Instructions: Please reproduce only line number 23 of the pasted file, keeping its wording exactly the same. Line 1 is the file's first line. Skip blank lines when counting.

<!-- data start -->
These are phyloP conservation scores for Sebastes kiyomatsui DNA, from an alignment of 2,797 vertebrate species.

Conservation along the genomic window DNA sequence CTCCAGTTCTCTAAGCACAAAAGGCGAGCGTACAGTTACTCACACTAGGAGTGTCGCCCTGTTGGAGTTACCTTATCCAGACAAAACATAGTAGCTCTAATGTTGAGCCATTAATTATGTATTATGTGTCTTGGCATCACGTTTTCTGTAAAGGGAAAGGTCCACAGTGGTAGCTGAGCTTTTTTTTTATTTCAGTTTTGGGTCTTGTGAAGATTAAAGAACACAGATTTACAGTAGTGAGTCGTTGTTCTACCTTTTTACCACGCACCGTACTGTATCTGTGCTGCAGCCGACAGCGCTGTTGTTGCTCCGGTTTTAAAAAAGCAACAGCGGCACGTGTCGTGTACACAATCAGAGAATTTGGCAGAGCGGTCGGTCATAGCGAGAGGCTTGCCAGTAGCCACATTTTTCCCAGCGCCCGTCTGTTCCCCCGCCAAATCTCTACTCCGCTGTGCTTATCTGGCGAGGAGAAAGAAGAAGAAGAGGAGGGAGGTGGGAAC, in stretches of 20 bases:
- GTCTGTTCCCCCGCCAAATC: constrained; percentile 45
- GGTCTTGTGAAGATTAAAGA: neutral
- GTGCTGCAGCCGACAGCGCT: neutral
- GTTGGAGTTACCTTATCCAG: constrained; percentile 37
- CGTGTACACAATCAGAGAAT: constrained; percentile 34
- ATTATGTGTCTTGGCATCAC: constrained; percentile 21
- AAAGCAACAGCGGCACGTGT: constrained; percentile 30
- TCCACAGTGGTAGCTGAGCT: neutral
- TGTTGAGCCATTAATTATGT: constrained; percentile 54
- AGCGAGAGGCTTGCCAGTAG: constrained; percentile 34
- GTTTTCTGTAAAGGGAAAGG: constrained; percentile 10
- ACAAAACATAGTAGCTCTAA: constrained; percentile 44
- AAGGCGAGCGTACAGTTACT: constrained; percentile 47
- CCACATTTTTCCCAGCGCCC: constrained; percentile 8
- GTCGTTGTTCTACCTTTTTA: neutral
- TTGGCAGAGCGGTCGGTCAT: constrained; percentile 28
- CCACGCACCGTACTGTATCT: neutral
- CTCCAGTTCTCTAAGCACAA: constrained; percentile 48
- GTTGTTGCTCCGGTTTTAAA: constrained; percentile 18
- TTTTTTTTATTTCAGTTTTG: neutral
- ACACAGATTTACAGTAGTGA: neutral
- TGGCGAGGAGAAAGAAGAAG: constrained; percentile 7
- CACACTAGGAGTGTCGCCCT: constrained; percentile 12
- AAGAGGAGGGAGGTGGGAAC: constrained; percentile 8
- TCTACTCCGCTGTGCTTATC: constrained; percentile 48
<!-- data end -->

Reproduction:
- ACACAGATTTACAGTAGTGA: neutral